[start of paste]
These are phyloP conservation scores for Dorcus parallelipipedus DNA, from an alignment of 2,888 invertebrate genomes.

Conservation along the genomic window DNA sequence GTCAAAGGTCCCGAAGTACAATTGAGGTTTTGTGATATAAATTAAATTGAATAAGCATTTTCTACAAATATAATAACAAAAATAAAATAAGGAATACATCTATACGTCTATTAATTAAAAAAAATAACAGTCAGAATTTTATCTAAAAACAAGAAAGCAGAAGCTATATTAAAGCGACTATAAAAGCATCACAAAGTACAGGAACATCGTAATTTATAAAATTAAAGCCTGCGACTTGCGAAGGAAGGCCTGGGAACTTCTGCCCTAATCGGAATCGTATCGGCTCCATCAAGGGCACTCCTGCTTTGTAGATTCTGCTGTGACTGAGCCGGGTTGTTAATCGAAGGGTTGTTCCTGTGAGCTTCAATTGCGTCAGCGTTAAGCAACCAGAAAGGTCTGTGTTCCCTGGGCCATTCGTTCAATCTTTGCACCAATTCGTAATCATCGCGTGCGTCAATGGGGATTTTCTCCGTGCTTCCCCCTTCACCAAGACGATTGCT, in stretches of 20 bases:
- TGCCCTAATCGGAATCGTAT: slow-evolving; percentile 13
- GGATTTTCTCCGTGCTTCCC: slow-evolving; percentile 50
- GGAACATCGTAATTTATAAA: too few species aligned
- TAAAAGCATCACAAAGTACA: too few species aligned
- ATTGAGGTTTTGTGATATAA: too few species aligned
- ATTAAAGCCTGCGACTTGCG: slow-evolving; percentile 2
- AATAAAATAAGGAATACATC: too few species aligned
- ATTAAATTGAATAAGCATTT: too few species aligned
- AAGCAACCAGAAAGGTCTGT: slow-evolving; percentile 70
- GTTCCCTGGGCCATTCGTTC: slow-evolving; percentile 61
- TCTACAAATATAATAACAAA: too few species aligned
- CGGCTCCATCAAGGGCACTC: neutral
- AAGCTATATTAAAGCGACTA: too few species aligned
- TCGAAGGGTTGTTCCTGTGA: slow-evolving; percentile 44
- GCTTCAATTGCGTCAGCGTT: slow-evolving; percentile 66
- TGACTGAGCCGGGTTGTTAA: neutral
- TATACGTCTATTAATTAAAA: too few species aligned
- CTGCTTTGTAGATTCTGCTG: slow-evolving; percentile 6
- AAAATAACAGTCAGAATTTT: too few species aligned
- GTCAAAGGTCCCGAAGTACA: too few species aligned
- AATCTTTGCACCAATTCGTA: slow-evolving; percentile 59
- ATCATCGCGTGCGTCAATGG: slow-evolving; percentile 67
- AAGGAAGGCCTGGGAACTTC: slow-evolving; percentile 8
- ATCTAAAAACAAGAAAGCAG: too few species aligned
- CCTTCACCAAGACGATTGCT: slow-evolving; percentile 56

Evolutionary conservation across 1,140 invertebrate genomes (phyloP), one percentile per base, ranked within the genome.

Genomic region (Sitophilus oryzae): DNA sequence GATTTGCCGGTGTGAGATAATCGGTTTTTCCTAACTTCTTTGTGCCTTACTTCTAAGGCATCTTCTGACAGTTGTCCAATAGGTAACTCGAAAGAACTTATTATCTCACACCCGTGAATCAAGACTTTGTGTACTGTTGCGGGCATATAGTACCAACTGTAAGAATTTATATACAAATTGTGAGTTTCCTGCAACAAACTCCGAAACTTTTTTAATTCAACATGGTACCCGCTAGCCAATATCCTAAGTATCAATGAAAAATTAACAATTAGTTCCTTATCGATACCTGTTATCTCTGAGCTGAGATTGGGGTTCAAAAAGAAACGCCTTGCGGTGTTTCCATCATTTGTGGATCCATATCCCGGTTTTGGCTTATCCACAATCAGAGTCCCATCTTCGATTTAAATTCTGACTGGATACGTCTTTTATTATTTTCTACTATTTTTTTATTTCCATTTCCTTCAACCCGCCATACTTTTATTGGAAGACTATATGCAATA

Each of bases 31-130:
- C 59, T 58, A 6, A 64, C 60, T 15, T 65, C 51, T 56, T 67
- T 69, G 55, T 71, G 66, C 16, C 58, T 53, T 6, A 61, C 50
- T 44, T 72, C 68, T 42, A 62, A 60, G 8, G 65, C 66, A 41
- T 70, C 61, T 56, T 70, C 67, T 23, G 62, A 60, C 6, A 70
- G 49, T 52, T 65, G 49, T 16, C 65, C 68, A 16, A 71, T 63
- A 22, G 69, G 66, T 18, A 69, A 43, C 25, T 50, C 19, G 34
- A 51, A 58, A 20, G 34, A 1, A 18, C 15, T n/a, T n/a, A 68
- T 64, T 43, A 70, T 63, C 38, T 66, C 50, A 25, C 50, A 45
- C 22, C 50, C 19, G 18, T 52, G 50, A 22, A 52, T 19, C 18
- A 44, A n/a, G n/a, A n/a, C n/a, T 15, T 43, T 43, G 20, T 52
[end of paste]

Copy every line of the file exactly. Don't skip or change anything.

These are phyloP conservation scores for Dorcus parallelipipedus DNA, from an alignment of 2,888 invertebrate genomes.

Conservation along the genomic window DNA sequence GTCAAAGGTCCCGAAGTACAATTGAGGTTTTGTGATATAAATTAAATTGAATAAGCATTTTCTACAAATATAATAACAAAAATAAAATAAGGAATACATCTATACGTCTATTAATTAAAAAAAATAACAGTCAGAATTTTATCTAAAAACAAGAAAGCAGAAGCTATATTAAAGCGACTATAAAAGCATCACAAAGTACAGGAACATCGTAATTTATAAAATTAAAGCCTGCGACTTGCGAAGGAAGGCCTGGGAACTTCTGCCCTAATCGGAATCGTATCGGCTCCATCAAGGGCACTCCTGCTTTGTAGATTCTGCTGTGACTGAGCCGGGTTGTTAATCGAAGGGTTGTTCCTGTGAGCTTCAATTGCGTCAGCGTTAAGCAACCAGAAAGGTCTGTGTTCCCTGGGCCATTCGTTCAATCTTTGCACCAATTCGTAATCATCGCGTGCGTCAATGGGGATTTTCTCCGTGCTTCCCCCTTCACCAAGACGATTGCT, in stretches of 20 bases:
- TGCCCTAATCGGAATCGTAT: slow-evolving; percentile 13
- GGATTTTCTCCGTGCTTCCC: slow-evolving; percentile 50
- GGAACATCGTAATTTATAAA: too few species aligned
- TAAAAGCATCACAAAGTACA: too few species aligned
- ATTGAGGTTTTGTGATATAA: too few species aligned
- ATTAAAGCCTGCGACTTGCG: slow-evolving; percentile 2
- AATAAAATAAGGAATACATC: too few species aligned
- ATTAAATTGAATAAGCATTT: too few species aligned
- AAGCAACCAGAAAGGTCTGT: slow-evolving; percentile 70
- GTTCCCTGGGCCATTCGTTC: slow-evolving; percentile 61
- TCTACAAATATAATAACAAA: too few species aligned
- CGGCTCCATCAAGGGCACTC: neutral
- AAGCTATATTAAAGCGACTA: too few species aligned
- TCGAAGGGTTGTTCCTGTGA: slow-evolving; percentile 44
- GCTTCAATTGCGTCAGCGTT: slow-evolving; percentile 66
- TGACTGAGCCGGGTTGTTAA: neutral
- TATACGTCTATTAATTAAAA: too few species aligned
- CTGCTTTGTAGATTCTGCTG: slow-evolving; percentile 6
- AAAATAACAGTCAGAATTTT: too few species aligned
- GTCAAAGGTCCCGAAGTACA: too few species aligned
- AATCTTTGCACCAATTCGTA: slow-evolving; percentile 59
- ATCATCGCGTGCGTCAATGG: slow-evolving; percentile 67
- AAGGAAGGCCTGGGAACTTC: slow-evolving; percentile 8
- ATCTAAAAACAAGAAAGCAG: too few species aligned
- CCTTCACCAAGACGATTGCT: slow-evolving; percentile 56

Evolutionary conservation across 1,140 invertebrate genomes (phyloP), one percentile per base, ranked within the genome.

Genomic region (Sitophilus oryzae): DNA sequence GATTTGCCGGTGTGAGATAATCGGTTTTTCCTAACTTCTTTGTGCCTTACTTCTAAGGCATCTTCTGACAGTTGTCCAATAGGTAACTCGAAAGAACTTATTATCTCACACCCGTGAATCAAGACTTTGTGTACTGTTGCGGGCATATAGTACCAACTGTAAGAATTTATATACAAATTGTGAGTTTCCTGCAACAAACTCCGAAACTTTTTTAATTCAACATGGTACCCGCTAGCCAATATCCTAAGTATCAATGAAAAATTAACAATTAGTTCCTTATCGATACCTGTTATCTCTGAGCTGAGATTGGGGTTCAAAAAGAAACGCCTTGCGGTGTTTCCATCATTTGTGGATCCATATCCCGGTTTTGGCTTATCCACAATCAGAGTCCCATCTTCGATTTAAATTCTGACTGGATACGTCTTTTATTATTTTCTACTATTTTTTTATTTCCATTTCCTTCAACCCGCCATACTTTTATTGGAAGACTATATGCAATA

Each of bases 31-130:
- C 59, T 58, A 6, A 64, C 60, T 15, T 65, C 51, T 56, T 67
- T 69, G 55, T 71, G 66, C 16, C 58, T 53, T 6, A 61, C 50
- T 44, T 72, C 68, T 42, A 62, A 60, G 8, G 65, C 66, A 41
- T 70, C 61, T 56, T 70, C 67, T 23, G 62, A 60, C 6, A 70
- G 49, T 52, T 65, G 49, T 16, C 65, C 68, A 16, A 71, T 63
- A 22, G 69, G 66, T 18, A 69, A 43, C 25, T 50, C 19, G 34
- A 51, A 58, A 20, G 34, A 1, A 18, C 15, T n/a, T n/a, A 68
- T 64, T 43, A 70, T 63, C 38, T 66, C 50, A 25, C 50, A 45
- C 22, C 50, C 19, G 18, T 52, G 50, A 22, A 52, T 19, C 18
- A 44, A n/a, G n/a, A n/a, C n/a, T 15, T 43, T 43, G 20, T 52